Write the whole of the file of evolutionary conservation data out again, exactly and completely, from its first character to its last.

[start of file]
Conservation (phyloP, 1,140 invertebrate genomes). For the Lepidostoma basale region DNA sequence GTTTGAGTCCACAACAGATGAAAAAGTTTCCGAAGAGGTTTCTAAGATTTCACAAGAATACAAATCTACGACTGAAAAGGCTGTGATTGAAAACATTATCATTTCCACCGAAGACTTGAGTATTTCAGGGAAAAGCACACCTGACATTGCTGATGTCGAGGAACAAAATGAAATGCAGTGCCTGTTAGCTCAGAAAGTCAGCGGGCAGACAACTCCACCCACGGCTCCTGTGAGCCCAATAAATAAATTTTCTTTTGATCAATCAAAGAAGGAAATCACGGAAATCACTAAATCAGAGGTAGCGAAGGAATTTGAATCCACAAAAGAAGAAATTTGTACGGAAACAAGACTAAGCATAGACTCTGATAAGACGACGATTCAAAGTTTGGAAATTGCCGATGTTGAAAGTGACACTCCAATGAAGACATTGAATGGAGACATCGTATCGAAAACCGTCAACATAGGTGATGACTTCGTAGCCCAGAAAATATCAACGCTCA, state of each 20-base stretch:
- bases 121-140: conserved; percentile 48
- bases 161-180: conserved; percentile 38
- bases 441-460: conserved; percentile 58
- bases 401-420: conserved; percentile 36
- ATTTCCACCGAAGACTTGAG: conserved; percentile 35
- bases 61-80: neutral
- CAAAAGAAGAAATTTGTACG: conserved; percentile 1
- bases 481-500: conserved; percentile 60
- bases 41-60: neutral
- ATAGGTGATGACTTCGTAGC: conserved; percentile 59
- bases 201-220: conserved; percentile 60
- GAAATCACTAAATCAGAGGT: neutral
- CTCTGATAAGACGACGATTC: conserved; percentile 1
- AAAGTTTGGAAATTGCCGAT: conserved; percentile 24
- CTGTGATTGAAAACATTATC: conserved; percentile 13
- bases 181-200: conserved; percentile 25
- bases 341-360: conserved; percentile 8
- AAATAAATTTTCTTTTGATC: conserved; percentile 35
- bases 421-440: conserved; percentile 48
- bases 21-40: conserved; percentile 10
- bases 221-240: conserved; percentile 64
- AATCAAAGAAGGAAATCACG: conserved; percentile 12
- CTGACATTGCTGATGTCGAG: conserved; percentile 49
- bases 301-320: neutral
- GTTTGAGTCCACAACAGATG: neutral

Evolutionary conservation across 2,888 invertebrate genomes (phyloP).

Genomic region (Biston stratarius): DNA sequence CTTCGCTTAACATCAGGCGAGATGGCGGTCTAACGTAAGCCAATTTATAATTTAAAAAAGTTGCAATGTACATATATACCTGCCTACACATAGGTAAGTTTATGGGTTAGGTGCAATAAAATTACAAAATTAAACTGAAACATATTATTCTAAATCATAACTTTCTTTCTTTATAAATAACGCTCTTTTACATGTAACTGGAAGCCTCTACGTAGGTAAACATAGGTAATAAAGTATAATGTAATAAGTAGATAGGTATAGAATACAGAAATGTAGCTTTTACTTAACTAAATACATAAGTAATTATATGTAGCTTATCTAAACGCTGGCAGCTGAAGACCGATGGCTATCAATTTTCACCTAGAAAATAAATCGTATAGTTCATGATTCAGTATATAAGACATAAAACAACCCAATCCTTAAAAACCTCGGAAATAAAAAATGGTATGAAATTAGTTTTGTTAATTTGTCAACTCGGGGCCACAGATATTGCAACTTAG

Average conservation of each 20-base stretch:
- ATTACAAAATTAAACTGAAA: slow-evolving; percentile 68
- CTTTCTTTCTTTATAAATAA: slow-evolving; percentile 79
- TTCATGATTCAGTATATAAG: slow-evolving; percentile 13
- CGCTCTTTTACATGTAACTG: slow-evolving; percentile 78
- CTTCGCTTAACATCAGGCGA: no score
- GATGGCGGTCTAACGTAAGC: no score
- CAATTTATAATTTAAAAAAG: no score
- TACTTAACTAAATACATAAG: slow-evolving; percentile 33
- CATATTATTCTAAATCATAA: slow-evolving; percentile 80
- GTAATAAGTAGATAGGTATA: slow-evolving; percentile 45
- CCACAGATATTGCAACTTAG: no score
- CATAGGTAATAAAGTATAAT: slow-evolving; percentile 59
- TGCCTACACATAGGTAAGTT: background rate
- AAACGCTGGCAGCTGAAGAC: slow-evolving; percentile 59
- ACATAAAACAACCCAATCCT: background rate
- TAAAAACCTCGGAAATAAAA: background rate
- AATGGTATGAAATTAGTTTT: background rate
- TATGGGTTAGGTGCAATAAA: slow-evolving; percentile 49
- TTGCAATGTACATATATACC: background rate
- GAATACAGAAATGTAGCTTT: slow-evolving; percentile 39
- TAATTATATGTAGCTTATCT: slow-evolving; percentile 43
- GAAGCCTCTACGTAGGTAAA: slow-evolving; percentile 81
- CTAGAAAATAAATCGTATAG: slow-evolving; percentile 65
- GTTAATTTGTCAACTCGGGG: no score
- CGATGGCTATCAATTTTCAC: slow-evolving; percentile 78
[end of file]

Conservation (phyloP, 1,140 invertebrate genomes). For the Lepidostoma basale region DNA sequence GTTTGAGTCCACAACAGATGAAAAAGTTTCCGAAGAGGTTTCTAAGATTTCACAAGAATACAAATCTACGACTGAAAAGGCTGTGATTGAAAACATTATCATTTCCACCGAAGACTTGAGTATTTCAGGGAAAAGCACACCTGACATTGCTGATGTCGAGGAACAAAATGAAATGCAGTGCCTGTTAGCTCAGAAAGTCAGCGGGCAGACAACTCCACCCACGGCTCCTGTGAGCCCAATAAATAAATTTTCTTTTGATCAATCAAAGAAGGAAATCACGGAAATCACTAAATCAGAGGTAGCGAAGGAATTTGAATCCACAAAAGAAGAAATTTGTACGGAAACAAGACTAAGCATAGACTCTGATAAGACGACGATTCAAAGTTTGGAAATTGCCGATGTTGAAAGTGACACTCCAATGAAGACATTGAATGGAGACATCGTATCGAAAACCGTCAACATAGGTGATGACTTCGTAGCCCAGAAAATATCAACGCTCA, state of each 20-base stretch:
- bases 121-140: conserved; percentile 48
- bases 161-180: conserved; percentile 38
- bases 441-460: conserved; percentile 58
- bases 401-420: conserved; percentile 36
- ATTTCCACCGAAGACTTGAG: conserved; percentile 35
- bases 61-80: neutral
- CAAAAGAAGAAATTTGTACG: conserved; percentile 1
- bases 481-500: conserved; percentile 60
- bases 41-60: neutral
- ATAGGTGATGACTTCGTAGC: conserved; percentile 59
- bases 201-220: conserved; percentile 60
- GAAATCACTAAATCAGAGGT: neutral
- CTCTGATAAGACGACGATTC: conserved; percentile 1
- AAAGTTTGGAAATTGCCGAT: conserved; percentile 24
- CTGTGATTGAAAACATTATC: conserved; percentile 13
- bases 181-200: conserved; percentile 25
- bases 341-360: conserved; percentile 8
- AAATAAATTTTCTTTTGATC: conserved; percentile 35
- bases 421-440: conserved; percentile 48
- bases 21-40: conserved; percentile 10
- bases 221-240: conserved; percentile 64
- AATCAAAGAAGGAAATCACG: conserved; percentile 12
- CTGACATTGCTGATGTCGAG: conserved; percentile 49
- bases 301-320: neutral
- GTTTGAGTCCACAACAGATG: neutral

Evolutionary conservation across 2,888 invertebrate genomes (phyloP).

Genomic region (Biston stratarius): DNA sequence CTTCGCTTAACATCAGGCGAGATGGCGGTCTAACGTAAGCCAATTTATAATTTAAAAAAGTTGCAATGTACATATATACCTGCCTACACATAGGTAAGTTTATGGGTTAGGTGCAATAAAATTACAAAATTAAACTGAAACATATTATTCTAAATCATAACTTTCTTTCTTTATAAATAACGCTCTTTTACATGTAACTGGAAGCCTCTACGTAGGTAAACATAGGTAATAAAGTATAATGTAATAAGTAGATAGGTATAGAATACAGAAATGTAGCTTTTACTTAACTAAATACATAAGTAATTATATGTAGCTTATCTAAACGCTGGCAGCTGAAGACCGATGGCTATCAATTTTCACCTAGAAAATAAATCGTATAGTTCATGATTCAGTATATAAGACATAAAACAACCCAATCCTTAAAAACCTCGGAAATAAAAAATGGTATGAAATTAGTTTTGTTAATTTGTCAACTCGGGGCCACAGATATTGCAACTTAG

Average conservation of each 20-base stretch:
- ATTACAAAATTAAACTGAAA: slow-evolving; percentile 68
- CTTTCTTTCTTTATAAATAA: slow-evolving; percentile 79
- TTCATGATTCAGTATATAAG: slow-evolving; percentile 13
- CGCTCTTTTACATGTAACTG: slow-evolving; percentile 78
- CTTCGCTTAACATCAGGCGA: no score
- GATGGCGGTCTAACGTAAGC: no score
- CAATTTATAATTTAAAAAAG: no score
- TACTTAACTAAATACATAAG: slow-evolving; percentile 33
- CATATTATTCTAAATCATAA: slow-evolving; percentile 80
- GTAATAAGTAGATAGGTATA: slow-evolving; percentile 45
- CCACAGATATTGCAACTTAG: no score
- CATAGGTAATAAAGTATAAT: slow-evolving; percentile 59
- TGCCTACACATAGGTAAGTT: background rate
- AAACGCTGGCAGCTGAAGAC: slow-evolving; percentile 59
- ACATAAAACAACCCAATCCT: background rate
- TAAAAACCTCGGAAATAAAA: background rate
- AATGGTATGAAATTAGTTTT: background rate
- TATGGGTTAGGTGCAATAAA: slow-evolving; percentile 49
- TTGCAATGTACATATATACC: background rate
- GAATACAGAAATGTAGCTTT: slow-evolving; percentile 39
- TAATTATATGTAGCTTATCT: slow-evolving; percentile 43
- GAAGCCTCTACGTAGGTAAA: slow-evolving; percentile 81
- CTAGAAAATAAATCGTATAG: slow-evolving; percentile 65
- GTTAATTTGTCAACTCGGGG: no score
- CGATGGCTATCAATTTTCAC: slow-evolving; percentile 78